Higher-risk assets, such as equities, the euro and emerging market currencies, have either peaked or will do so by end of July, according to Taylor, who manages about $8.5 billion and uses statistical models to help predict future movements in assets. Global investors have tempered their optimism about the U.S. and world economies and plan to put more of their money in cash and less in commodities over the next six months, a Bloomberg survey released today found.”
We wonder if Greece will open inquiry into this statement;
“There is absolutely statistically no way that Greece can survive,” said Taylor, who just returned from France. “There is a one in 10,000 chance; if the Germans give Greece their money to pay back their debt then they’ll be fine. But there is no way Germany will do that.”
As we have reported for the past weeks, debt ceiling is soon (b)reached. We will bring you the latest figures after today’s summary. Meanwhile Reuters reports of how the debt ceiling is taken care of among policymakers. Sounds like kindergarten.
“With pressure mounting in Washington for a budget agreement that can clear a path to raise America’s debt limit, only one thing is clear: nobody yet knows how to get there, and a deal appears as far off as ever.
“Nobody can get a handle on this because there is no handle,” said a veteran Republican strategist. “The overall picture really is as muddied and unclear as it looks. Anybody who says they know what’s going to happen here is lying. They don’t.” (Reuters)
We reported about TEPCO early this morning, but here is some additional information. No more sushi, that’s for sure.
“Tokyo Electric Power Co., the operator of the crippled Fukushima Daiichi nuclear power plant, revealed Thursday that holes had been created by melted nuclear fuel at the bottom of the No. 1 reactor’s pressure vessel.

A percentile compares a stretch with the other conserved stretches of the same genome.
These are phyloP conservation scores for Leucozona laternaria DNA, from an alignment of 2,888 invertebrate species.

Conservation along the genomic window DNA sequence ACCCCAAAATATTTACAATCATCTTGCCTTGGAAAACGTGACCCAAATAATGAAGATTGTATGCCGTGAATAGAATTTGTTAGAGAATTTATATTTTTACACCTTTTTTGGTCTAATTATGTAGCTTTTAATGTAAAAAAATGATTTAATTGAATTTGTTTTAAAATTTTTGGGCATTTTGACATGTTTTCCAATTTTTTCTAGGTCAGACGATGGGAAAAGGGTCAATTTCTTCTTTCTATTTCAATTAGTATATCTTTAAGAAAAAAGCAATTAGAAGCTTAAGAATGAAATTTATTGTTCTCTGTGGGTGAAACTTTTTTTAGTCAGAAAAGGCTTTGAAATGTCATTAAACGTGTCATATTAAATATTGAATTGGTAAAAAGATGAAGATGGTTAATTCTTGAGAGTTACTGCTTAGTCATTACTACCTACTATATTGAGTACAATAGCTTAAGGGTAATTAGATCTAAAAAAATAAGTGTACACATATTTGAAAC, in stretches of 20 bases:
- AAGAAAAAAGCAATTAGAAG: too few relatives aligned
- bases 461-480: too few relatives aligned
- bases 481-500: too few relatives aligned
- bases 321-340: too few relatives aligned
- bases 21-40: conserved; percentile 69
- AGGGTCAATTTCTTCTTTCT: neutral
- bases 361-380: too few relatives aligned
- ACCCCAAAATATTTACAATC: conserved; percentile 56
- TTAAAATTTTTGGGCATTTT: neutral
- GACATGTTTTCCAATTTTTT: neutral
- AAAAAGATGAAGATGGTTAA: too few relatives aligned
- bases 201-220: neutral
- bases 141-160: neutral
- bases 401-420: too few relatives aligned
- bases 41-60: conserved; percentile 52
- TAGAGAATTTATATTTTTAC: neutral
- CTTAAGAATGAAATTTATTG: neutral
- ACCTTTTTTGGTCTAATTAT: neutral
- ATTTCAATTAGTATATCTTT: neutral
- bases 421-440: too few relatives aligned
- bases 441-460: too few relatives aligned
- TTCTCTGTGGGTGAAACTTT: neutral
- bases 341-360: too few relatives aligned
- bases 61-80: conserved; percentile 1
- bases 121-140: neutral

The company said it has found multiple holes adding up to several centimeters in welded piping. Earlier in the day, it said the amount of water inside the troubled reactor was unexpectedly low — not enough to cover the nuclear fuel — hinting that a large part of the fuel melted after being fully exposed.
The finding is raising concerns that the company will face difficulty achieving its plan to bring the damaged reactors to a stable condition known as a ”cold shutdown” in about six to nine months, observers said.”(Kyodo)
With yesterdays crackdown on Mr Raj, US Justice department, is gaining some momentum. Could the negative outcome in the Raj trial spill over to Goldman Sachs?
Reuters reports; Goldman Sachs Group Inc. declined the
most in more than a year after an analyst told investors to sell
the stock on concern that the Department of Justice faces
growing pressure to bring claims against the firm.
The bank dropped 4.7 percent to $140.93 at 12:49 p.m. in
New York Stock Exchange composite trading, the biggest decline
since a 9.4 percent plunge on April 30, 2010.
Goldman Sachs, the fifth-biggest U.S. bank by assets, was
one of three banks singled out in a report on the financial
crisis by the U.S. Senate’s Permanent Subcommittee on
Investigations last month. The panel, whose findings were
referred to the Justice Department and the Securities and
Exchange Commission, said Goldman Sachs misled clients about its
bets on mortgage-related investments.
“It now appears that the pressure on the Justice
Department to bring a criminal lawsuit against Goldman is
building to a high pitch,” Richard X. Bove, an analyst at
Rochdale Securities LLC, said in a note today to investors.
Stephen Cohen, a spokesman at New York-based Goldman Sachs,
declined to comment on Bove’s note and the stock price decline.
After the bond auction, market is on risk on mood. This feels really liek we are back to wax on, wax off market. Gold above 1500, silver bounced off 32 level, going into plus territory soon. Aud/JPY gaining some, but overly super strong. Teflon market still in no trend. Only disturbing to this rally is Goldman Sachs performance today…..
Rolling Stones attacks Goldman. After yesterday’s article People vs Goldman, the stock is taking a beating. Matt Taibbi is delivering a huge article accusing Goldman Sachs of all kinds of crimes. For the ones who missed the article yesterday,